• 2009 Grenache (100% Grenache): A tangy nose of barbeque spices, smoke and pepper.  The mouth is rich but still relatively tannic; Tommy called it "brawny".  Still very, very young.  There's a nice coffee note on the finish that suggests it's going to be gorgeous.  Won't go out for a while (it's scheduled to go out to our wine club in March 2012) and will still probably be a candidate to lay down for a year or two then.

Cotes de Tablas Flight

  • 1999 Petite Cuvee (65% Grenache, 25% Syrah, 10% Mourvedre): This was the precursor to the Cotes de Tablas, and we made just a few hundred cases in 1999 of lots that we thought weren't up to the standards of the 1999 Reserve Cuvee, mostly Grenache that we thought too tannic for its weight.  The wine was sold only in our tasting room, and we never thought it would go this long, but it's showing admirably, with the nose the only part showing any age, lots of soy and balsamic.  There's some sweet fruit on the attack, but then big tannins, still a little drying on the finish.  A nice licorice note lingers.  Neil commented that it would be really nice with a dry-aged ribeye, and it could even stand to age a little longer.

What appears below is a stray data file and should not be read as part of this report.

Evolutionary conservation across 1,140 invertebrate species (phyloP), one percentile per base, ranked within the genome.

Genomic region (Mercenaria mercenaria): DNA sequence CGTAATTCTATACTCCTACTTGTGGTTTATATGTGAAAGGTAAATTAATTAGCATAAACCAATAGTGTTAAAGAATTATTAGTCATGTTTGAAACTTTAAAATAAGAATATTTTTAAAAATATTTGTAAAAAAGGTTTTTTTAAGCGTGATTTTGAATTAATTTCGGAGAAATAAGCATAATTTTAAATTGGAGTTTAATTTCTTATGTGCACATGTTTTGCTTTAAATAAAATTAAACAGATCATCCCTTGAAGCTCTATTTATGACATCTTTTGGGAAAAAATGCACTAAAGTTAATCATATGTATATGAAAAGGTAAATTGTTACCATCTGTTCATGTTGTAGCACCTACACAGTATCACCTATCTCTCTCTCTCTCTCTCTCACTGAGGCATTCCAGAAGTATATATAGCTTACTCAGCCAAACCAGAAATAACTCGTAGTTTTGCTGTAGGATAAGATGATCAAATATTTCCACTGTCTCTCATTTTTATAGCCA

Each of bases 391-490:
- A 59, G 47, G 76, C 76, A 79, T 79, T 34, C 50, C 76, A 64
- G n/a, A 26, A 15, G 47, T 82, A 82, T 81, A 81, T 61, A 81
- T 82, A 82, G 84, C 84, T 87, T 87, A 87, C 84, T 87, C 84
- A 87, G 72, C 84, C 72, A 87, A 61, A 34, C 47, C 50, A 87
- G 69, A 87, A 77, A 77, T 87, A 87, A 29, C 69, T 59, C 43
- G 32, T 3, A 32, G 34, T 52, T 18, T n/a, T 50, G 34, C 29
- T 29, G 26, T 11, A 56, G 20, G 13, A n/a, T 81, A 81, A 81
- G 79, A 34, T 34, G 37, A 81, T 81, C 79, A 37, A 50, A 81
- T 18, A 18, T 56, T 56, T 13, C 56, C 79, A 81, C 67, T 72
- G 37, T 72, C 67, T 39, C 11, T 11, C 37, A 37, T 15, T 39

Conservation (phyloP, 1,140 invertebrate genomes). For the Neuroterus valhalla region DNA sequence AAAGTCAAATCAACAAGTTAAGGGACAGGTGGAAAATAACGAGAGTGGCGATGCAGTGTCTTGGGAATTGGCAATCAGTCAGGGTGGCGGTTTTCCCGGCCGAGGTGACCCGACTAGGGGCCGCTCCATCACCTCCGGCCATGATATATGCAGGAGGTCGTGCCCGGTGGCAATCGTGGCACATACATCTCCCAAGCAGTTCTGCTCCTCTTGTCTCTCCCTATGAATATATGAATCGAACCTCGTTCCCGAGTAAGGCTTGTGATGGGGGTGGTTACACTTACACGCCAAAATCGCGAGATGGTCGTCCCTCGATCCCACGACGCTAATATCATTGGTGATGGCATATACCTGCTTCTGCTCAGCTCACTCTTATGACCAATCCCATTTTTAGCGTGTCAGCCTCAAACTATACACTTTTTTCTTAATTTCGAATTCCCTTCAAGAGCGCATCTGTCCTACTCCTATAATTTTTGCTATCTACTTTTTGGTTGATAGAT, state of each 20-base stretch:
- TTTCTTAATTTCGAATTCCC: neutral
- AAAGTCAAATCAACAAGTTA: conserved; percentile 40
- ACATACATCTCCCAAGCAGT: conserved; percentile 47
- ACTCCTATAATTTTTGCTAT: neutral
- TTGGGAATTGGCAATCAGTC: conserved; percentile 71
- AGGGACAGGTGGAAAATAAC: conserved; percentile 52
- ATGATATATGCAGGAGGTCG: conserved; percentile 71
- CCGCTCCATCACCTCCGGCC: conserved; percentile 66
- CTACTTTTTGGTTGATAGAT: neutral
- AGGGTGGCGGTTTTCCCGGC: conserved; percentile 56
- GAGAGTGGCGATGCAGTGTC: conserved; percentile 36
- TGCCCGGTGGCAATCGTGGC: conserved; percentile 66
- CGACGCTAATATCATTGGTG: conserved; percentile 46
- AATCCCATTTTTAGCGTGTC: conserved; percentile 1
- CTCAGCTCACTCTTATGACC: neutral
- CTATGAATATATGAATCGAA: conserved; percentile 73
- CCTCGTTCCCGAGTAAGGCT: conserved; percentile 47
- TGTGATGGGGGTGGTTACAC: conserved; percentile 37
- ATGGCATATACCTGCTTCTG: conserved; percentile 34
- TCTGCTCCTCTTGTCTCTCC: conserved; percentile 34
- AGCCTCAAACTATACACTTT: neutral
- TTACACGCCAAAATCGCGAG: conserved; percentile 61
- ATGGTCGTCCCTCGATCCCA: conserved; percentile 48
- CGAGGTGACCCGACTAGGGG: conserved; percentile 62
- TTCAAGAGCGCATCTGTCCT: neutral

• 2000 Cotes de Tablas (84% Grenache, 16% Syrah): Our first Cotes de Tablas, from about 600 cases worth of lots we thought pretty but not sufficiently intense to go into the 2000 Esprit, that to our surprise got a 92-point rating from Robert Parker and sold out in less than a month.  There are times when an outside perspective helps you realize the quality of something you've been overlooking each day, and this was one example.  Now showing lots of complexity, with a gamy, meaty, spicy, tobacco-y nose, just beautiful.  In the mouth, lots of sweet Grenache fruit, very lush, still fresh and mouth-filling.  Benefited from time in the glass; so if you have some, decant it for a little while before you drink.